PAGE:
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Conservative jurisprudence

I came across a fascinating exchange today between Glenn Greenwald and a right winger named Ed Morrissey.

Glenn, a lawyer, commented on the Morrissey post to which I’ve linked. In that post, Morrissey, obviously not a lawyer, criticizes a lower court in Nevada for ordering NBC to allow Dennis Kucinich to participate in a recent debate. That decision was subsequently overruled, but not before Morrissey had written his post, claiming that the lower court’s decision was an exercise in judicial activism. In the course of that post he stated:

However, the judgement is absurd on its face. In the first place, the state courts wouldn’t have jurisdiction for a national broadcast. Constitutionally, this case belonged in federal court, which has jurisdiction on any interstate commerce complaints. Kucinich filed his tort in state court hoping to find a sympathetic, activist judge who didn’t know much about the law, and apparently succeeded.

The lawyers among my readers will note that every assertion in this paragraph is incorrect. State courts do have jurisdiction over state law questions, even if they affect national broadcasts. You can’t “file a tort”. Kucinich’s case was based on breach of contract, a traditional state law claim. I don’t know how much law that lower court judge knew, but Morrissey has certainly demonstrated that he knows far less.

Glenn used Morrissey’s post as an illustration of the right wing tendency to attack judicial decisions as examples of “judicial activism” without making any serious attempt to engage with the legal issues involved. These opponents of “judicial activism” instead have a totally results oriented view of the law: if I don’t like the decision is must be wrong, both legally and morally, besides being inconvenient from my own political perspective. Greenwald explicitly expressed no opinion on the merits of the case, since he didn’t have enough information about either the facts or the arguments being made, but he did observe, in so many words, that Kucinich’s contract argument was not facially absurd. I should add here that when I heard Kucinich had filed suit, I figured the suit would be based on a contract theory, because it makes sense. They offered Kucinich a spot and he accepted. Offer and acceptance are the two main ingredients of a contract. Other factors come into play, but those are the biggies.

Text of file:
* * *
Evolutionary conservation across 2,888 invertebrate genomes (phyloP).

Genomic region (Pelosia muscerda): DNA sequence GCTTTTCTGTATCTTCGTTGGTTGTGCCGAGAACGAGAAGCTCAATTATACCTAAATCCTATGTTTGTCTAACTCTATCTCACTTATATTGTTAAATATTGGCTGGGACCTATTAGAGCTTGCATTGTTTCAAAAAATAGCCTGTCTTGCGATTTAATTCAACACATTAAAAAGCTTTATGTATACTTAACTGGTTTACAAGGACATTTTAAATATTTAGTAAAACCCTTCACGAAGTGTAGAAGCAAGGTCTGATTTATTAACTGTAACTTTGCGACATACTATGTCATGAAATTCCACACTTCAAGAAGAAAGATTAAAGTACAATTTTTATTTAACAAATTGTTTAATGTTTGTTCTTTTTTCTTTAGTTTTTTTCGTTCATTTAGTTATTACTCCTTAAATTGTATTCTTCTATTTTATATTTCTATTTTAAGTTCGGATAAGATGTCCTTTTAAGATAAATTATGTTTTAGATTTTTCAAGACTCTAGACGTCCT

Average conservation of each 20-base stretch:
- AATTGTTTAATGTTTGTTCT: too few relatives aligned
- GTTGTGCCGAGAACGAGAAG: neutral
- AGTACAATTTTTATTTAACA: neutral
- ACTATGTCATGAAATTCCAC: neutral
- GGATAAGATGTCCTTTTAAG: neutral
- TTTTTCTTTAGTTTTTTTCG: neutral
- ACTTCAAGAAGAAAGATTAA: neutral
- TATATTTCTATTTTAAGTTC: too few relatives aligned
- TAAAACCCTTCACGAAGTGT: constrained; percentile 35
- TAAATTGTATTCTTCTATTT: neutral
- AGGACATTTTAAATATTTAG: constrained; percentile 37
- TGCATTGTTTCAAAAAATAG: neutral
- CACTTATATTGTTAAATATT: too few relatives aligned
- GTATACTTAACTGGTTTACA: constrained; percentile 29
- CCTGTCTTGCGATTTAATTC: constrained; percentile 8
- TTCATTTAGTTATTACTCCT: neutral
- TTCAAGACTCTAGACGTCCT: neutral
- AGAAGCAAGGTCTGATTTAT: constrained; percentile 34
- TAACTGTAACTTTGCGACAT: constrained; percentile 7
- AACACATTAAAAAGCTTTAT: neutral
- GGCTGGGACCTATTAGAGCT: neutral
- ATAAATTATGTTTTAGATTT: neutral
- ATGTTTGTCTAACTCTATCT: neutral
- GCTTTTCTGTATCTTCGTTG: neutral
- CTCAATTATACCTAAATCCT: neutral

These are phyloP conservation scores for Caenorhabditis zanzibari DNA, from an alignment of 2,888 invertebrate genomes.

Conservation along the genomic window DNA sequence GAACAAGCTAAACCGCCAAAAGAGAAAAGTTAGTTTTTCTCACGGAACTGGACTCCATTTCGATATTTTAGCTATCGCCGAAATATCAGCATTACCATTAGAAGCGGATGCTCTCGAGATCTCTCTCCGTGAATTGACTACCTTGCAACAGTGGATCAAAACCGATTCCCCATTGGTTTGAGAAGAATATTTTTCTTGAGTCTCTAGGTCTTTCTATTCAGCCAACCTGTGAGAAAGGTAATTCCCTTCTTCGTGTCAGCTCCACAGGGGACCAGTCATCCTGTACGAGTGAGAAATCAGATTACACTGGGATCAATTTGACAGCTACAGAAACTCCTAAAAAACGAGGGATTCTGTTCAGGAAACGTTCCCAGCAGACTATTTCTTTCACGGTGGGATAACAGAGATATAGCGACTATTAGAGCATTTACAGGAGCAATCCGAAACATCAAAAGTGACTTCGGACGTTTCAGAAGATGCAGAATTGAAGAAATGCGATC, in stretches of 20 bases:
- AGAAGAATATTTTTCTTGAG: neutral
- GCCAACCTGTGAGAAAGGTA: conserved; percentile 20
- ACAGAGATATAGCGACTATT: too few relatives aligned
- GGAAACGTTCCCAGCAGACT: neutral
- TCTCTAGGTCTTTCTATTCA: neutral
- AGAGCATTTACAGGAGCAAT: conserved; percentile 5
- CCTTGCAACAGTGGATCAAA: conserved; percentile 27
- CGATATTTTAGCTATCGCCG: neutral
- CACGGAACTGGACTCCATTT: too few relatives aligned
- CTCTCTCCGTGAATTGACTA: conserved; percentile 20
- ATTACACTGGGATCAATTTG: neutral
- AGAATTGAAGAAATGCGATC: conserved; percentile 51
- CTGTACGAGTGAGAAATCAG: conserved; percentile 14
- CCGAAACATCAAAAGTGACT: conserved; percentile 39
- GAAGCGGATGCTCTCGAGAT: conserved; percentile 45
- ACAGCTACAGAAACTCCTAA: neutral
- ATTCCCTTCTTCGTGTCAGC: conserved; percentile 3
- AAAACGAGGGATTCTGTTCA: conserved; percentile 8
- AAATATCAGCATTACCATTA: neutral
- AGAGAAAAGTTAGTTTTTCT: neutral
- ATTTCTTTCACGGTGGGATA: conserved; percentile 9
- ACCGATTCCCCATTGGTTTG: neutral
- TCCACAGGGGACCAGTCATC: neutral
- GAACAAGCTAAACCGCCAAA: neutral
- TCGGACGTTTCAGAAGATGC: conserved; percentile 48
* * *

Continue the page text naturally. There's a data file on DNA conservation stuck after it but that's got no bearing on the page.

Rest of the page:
Reading the exchange is informative because it reveals a bit of the chasm that separates the right wing from the reality based world. It seems clear that Morrissey truly can’t understand the simple argument that Greenwald is making: that you can’t criticize a judicial opinion as judicial activism if you don’t know anything about the law generally, or the relevant precedent specifically. What I found particularly illuminating was Morrissey’s crowing addendum after the original decision was reversed:

Looks like the Nevada Supreme Court agrees with me, and not Glenn Greenwald.

According to Morrissey, the Supreme Court’s decision proves him right. Why? The only real answer can be: because he agrees with it. Had it gone the other way it would simply have proven the Nevada Supreme Court to be an activist court. As with so many right wing arguments, whatever happens proves their case. Point two: The court did not disagree with Glenn Greenwald, because Greenwald never took a position on the merits of the case. He simply took a position in favor of intellectual rigor and honesty. Morrissey seems incapable of understanding Greenwald’s position. Rather than attempt to do so he simply alters reality to change the terms of the debate. Morrissey proves Greenwald’s argument by engaging in precisely the sort of intellectual dishonesty with which Greenwald originally took issue.

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